• Demonstrate familiarity with some of the political, cultural,and social issues that influences specific American texts;
  • Engage with the discussion of canon formation and nationalism, specifically in the American context;
  • Practice the elements of academic writing, including creating an original thesis, scholarly research, use of evidence and professional MLA style.
  • Identify strengths and weaknesses in your writing and develop strategies for improvement.
  • Make connections with other courses in terms of both content and methods of critical inquiry.

Class Structure

This is a large class, twenty-five students. In a physical classroom that’s manageable but it’s harder online. So you’ll be divided among four groups, each named for a different pattern: Plaid, Paisley, Herringbone and Houndstooth. You were assigned to the groups randomly and they may change. But for now, you’ll see your group when you log onto Slack.

Each group may receive different prompts. Monday, Team Paisley may be responding to question 1 while Team Herringbone responds to question 2.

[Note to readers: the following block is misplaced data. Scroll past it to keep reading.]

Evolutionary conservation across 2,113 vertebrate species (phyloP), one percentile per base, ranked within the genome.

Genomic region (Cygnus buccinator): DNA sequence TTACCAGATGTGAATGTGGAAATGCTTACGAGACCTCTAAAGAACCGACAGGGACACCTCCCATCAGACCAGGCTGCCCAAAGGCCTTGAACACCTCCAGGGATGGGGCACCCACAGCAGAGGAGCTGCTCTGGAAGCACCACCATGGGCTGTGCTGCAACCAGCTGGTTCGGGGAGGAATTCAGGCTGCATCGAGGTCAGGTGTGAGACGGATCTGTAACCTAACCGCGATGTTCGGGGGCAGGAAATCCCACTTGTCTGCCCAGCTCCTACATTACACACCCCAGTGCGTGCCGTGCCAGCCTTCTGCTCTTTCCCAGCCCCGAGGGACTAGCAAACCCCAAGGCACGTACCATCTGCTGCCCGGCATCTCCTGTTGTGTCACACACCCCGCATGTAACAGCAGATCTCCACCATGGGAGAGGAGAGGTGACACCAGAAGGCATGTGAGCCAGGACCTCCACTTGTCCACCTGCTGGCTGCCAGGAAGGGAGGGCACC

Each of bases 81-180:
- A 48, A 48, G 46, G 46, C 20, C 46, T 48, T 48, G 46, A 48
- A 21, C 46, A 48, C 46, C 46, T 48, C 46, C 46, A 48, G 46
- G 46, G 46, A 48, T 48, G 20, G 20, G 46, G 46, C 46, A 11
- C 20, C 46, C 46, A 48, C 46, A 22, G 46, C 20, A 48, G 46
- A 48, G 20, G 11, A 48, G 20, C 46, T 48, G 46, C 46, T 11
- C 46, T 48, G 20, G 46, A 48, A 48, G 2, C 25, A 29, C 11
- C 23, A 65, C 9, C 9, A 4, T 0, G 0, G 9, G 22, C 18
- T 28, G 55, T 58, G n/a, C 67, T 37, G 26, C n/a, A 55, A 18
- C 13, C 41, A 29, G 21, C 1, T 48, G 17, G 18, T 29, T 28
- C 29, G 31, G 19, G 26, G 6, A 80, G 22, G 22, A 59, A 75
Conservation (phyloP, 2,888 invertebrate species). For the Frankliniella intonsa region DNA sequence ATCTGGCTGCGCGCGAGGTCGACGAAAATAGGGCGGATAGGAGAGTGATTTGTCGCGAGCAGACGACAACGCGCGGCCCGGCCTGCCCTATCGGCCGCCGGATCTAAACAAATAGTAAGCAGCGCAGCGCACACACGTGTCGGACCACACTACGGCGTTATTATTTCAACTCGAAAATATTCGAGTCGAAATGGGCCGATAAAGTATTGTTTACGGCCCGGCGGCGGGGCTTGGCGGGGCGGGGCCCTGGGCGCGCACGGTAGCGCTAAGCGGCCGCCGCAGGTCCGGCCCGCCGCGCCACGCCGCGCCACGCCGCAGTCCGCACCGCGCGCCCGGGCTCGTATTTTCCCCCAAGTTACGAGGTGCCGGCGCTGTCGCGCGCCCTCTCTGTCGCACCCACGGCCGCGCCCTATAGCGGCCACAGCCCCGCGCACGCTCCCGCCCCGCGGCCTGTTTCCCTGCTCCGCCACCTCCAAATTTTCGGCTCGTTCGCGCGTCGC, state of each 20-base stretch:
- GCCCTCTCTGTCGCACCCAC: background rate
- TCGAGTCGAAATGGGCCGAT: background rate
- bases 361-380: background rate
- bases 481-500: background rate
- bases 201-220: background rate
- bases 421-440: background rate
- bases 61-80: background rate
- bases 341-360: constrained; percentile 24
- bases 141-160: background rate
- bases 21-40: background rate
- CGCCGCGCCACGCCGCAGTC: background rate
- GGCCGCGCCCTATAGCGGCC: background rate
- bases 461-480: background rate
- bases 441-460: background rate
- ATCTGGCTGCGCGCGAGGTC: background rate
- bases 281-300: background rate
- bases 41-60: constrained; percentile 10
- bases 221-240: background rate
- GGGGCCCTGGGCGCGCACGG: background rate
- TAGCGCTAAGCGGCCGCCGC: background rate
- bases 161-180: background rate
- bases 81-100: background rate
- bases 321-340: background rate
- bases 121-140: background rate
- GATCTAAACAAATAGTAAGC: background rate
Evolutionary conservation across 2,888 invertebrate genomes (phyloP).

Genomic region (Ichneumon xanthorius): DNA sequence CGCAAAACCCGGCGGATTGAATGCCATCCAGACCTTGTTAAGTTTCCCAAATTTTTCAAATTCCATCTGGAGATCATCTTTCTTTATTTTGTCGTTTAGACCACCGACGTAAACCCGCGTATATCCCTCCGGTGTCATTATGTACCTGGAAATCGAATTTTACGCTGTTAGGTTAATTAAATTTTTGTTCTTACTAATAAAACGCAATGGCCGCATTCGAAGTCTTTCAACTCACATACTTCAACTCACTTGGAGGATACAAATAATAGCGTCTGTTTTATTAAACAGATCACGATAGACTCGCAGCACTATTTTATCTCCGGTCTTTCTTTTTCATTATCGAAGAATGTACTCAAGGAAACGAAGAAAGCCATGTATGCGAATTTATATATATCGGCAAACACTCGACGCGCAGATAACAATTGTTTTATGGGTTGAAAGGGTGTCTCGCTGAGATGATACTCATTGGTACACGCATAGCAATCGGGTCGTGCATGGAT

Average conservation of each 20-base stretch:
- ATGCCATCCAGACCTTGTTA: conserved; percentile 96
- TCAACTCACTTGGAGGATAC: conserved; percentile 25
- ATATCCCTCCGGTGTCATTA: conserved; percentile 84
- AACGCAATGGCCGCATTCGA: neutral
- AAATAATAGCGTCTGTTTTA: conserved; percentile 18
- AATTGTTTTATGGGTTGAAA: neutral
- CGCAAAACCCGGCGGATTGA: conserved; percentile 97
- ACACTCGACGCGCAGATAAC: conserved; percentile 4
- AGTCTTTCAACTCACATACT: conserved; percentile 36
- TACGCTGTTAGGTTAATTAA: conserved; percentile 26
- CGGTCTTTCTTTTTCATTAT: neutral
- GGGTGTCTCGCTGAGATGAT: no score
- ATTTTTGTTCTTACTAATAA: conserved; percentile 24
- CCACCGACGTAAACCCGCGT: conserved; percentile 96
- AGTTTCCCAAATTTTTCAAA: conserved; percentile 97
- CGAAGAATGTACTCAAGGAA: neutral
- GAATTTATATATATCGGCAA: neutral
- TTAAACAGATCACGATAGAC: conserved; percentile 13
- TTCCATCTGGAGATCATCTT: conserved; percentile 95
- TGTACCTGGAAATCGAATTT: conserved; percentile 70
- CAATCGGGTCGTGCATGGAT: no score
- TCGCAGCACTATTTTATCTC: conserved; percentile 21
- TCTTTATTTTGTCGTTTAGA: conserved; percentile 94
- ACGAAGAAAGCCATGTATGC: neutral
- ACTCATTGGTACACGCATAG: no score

The plan is to use these groups to help you. You’ll have 6-8 people that you deal with regularly on whom you can rely. You’ll also engage with the full class, but the folks in your group you’ll be in close contact with the whole time.

For me, it’s easier to check on four groups than it is to individually monitor everyone (and seriously, who wants me to individually monitor them, anyway!?!).

Each day, Monday through Thursday I’ll post a daily check-in to Slack. This check-in will have brief announcements and usually describe the activities and questions you’ll be answering. You should react to that response with an emoji (a thumbs-up, a pizza, whatever) to show you’ve read it. You can also ask questions there.